The results of a countywide senior assessment survey issued by the United Way and the Community Caring Council show that many senior citizens in Cape Girardeau County are leading active, independent lives.
John McGowan, director of community impact for the United Way of Southeast Missouri, said that not only were most of the seniors surveyed still living on their own but that they were away from home almost every day.
The survey showed 89.5 percent of the 2,000 respondents lived alone or with their spouse. More than 76 percent said they still drive, and 57.1 percent said they leave their homes five or more times a week.
While seniors appear to be living independently, the survey also identified areas where they need assistance.
"Overall the biggest need is for things folks are getting less capable of taking care of on their own -- yardwork, minor home repair, housekeeping. The stuff that is just getting too difficult," he said.
McGowan said the study was also to determine how to help people remain living in their homes.
"We were looking at the biggest things to keep them living independently," he said. "The United Way funds programs that keep people living in their homes as long as possible, so they're not at a nursing home before they need to be."
Other needs mentioned in the survey were companionship, someone to call in an emergency and access to nutritious meals. The results showed 78.3 percent of seniors ate three meals a day. Of the respondents who ate less often, 22 percent said they could not afford to eat more or were not physically able to prepare their meals.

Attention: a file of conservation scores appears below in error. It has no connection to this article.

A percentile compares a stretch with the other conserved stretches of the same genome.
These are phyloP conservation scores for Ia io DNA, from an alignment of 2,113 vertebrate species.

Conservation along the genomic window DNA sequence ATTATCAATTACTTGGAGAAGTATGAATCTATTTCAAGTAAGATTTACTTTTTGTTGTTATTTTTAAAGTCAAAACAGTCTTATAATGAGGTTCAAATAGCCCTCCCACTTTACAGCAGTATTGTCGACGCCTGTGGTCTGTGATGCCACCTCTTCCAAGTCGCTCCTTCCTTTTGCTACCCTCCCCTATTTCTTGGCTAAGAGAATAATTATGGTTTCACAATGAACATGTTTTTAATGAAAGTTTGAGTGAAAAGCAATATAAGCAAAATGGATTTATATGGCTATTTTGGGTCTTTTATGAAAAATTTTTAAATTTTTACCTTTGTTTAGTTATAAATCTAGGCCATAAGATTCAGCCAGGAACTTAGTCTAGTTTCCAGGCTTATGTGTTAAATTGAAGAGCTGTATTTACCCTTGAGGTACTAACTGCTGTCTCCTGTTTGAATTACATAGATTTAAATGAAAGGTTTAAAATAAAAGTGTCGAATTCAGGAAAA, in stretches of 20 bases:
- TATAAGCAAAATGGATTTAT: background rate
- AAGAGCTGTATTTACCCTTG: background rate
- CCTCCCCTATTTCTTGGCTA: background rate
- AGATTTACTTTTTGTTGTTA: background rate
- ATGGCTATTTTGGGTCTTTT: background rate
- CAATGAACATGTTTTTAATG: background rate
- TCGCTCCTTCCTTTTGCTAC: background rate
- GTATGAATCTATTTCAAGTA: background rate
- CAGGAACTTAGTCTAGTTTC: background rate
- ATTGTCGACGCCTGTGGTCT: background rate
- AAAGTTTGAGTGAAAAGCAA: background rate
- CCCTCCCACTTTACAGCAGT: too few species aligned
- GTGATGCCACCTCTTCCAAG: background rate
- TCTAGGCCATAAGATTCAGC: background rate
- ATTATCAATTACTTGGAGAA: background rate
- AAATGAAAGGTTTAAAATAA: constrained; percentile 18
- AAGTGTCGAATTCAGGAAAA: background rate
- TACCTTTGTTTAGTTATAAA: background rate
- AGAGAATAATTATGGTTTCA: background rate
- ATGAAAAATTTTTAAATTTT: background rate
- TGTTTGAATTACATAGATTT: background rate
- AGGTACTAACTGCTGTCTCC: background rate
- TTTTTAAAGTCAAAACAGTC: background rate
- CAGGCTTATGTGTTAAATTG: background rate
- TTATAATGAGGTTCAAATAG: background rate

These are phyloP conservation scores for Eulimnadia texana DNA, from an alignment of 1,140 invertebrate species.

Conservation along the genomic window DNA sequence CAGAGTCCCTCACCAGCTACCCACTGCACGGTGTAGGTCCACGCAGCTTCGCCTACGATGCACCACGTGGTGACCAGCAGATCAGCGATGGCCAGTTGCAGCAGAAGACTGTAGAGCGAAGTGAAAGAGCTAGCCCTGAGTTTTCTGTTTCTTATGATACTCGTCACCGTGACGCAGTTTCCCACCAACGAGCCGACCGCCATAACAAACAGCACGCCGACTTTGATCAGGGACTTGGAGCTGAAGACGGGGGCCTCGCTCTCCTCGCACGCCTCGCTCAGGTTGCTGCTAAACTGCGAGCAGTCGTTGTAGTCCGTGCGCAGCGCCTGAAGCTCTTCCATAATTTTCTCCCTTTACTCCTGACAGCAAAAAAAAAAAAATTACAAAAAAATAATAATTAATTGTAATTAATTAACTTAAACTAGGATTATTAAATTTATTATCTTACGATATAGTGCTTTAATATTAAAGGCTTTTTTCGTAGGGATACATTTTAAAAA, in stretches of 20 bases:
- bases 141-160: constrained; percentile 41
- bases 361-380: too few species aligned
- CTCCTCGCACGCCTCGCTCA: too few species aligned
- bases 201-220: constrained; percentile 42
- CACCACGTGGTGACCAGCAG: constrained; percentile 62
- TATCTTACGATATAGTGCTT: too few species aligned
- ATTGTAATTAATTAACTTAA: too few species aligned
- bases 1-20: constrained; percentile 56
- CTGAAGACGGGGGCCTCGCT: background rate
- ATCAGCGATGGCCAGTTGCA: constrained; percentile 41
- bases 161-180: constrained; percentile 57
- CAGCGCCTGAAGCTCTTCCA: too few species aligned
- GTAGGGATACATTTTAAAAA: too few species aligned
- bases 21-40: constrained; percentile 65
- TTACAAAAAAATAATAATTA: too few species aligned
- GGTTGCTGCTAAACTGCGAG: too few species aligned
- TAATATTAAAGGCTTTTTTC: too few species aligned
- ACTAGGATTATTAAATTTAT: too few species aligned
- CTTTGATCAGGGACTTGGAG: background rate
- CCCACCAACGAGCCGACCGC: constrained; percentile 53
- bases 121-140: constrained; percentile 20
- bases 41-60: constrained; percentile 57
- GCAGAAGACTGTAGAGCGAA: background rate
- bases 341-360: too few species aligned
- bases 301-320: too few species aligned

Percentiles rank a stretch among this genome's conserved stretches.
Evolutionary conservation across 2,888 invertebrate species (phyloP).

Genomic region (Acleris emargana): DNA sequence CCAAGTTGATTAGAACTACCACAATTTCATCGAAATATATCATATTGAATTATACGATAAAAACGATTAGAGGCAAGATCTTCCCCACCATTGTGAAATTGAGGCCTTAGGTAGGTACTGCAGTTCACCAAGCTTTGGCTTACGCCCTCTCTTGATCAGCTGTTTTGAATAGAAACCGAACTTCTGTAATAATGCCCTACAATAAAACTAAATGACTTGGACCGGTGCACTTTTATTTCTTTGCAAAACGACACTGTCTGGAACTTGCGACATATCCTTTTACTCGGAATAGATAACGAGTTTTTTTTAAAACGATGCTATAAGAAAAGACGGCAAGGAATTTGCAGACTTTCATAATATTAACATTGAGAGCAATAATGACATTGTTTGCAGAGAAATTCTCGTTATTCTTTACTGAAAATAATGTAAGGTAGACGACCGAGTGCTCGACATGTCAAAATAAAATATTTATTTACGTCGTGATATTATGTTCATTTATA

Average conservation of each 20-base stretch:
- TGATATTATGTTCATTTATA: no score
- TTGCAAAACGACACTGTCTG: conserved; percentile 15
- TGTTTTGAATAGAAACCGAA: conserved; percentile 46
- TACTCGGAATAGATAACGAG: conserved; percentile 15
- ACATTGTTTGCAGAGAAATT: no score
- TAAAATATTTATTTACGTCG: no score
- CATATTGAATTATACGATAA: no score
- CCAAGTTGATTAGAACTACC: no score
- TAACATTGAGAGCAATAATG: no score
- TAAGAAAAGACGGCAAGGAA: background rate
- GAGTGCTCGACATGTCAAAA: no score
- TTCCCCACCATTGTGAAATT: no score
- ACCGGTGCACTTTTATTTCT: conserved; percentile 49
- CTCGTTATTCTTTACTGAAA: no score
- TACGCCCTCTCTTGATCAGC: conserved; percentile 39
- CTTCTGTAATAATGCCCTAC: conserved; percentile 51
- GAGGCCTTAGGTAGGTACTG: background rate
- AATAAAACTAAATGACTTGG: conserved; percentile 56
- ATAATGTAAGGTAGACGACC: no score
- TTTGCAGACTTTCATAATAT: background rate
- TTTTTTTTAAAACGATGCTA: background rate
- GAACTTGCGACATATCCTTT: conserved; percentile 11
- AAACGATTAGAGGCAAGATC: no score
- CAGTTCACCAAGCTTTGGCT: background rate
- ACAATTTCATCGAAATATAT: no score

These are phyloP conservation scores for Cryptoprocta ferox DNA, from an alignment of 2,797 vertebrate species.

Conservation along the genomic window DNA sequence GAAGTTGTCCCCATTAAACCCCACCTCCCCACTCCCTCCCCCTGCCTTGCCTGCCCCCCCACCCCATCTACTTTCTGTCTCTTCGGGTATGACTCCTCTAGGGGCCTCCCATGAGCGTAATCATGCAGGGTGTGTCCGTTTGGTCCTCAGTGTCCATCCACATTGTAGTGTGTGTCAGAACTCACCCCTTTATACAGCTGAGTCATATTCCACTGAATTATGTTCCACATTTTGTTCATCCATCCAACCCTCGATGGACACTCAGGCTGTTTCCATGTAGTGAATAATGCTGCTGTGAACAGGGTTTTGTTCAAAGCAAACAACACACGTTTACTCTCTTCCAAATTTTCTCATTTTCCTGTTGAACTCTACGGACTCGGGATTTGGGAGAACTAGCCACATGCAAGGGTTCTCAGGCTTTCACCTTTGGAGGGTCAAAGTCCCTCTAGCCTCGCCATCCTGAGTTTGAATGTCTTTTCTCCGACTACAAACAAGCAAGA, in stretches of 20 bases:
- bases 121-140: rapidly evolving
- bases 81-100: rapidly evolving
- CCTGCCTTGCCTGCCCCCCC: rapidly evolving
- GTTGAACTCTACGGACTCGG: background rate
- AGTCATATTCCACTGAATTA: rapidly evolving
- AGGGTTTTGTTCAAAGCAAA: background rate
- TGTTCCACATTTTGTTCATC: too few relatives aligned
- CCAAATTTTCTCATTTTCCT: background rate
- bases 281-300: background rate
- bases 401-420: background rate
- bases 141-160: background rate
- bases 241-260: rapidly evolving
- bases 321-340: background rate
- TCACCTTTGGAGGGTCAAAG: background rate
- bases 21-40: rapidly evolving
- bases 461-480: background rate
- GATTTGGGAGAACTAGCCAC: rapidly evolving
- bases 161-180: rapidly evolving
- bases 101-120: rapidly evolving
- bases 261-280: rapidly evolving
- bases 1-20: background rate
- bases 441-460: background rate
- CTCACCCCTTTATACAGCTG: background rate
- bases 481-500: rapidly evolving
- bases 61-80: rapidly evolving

"There is no reason why there's a senior anywhere in Cape County not getting at least one hot meal a day," McGowan said. "Because of our senior centers, because of Meals on Wheels and the senior center delivery program, there is food available for everyone who is 60 and above."
He said one of the more surprising findings in the assessment was that many seniors did not know what services were available to them. He said the United Way and other agencies will be working with various groups, such as the Visiting Nurse Association and area senior centers, to distribute a senior resource guide that lists where seniors can go for basic services, such as employment, meals, health education and transportation.
McGowan said there will also be greater emphasis placed on the United Way's First Call for Help, a hot line anyone can call that connects people in need with available resources.
McGowan said one hurdle facing the United Way was making seniors realize there is no shame in asking for help.
"This population is very self-sufficient and does not want to ask for or accept help," he said. "You're not asking for a handout, just a little help. There isn't a person alive, it doesn't matter from birth to earth, that can't use a little help once in a while."
He encouraged people to reach out to seniors in their neighborhood and family by making sure they were aware of services or giving them a senior resource guide, available at www.communitycaringcouncil.org or at various locations in the county.
McGowan said 12,500 surveys were distributed to county residents 60 and older and 2,000 were returned, for a higher response rate than was anticipated. The survey results will soon be online at www.unitedwayofsemo.org, but McGowan said he did not know the exact date.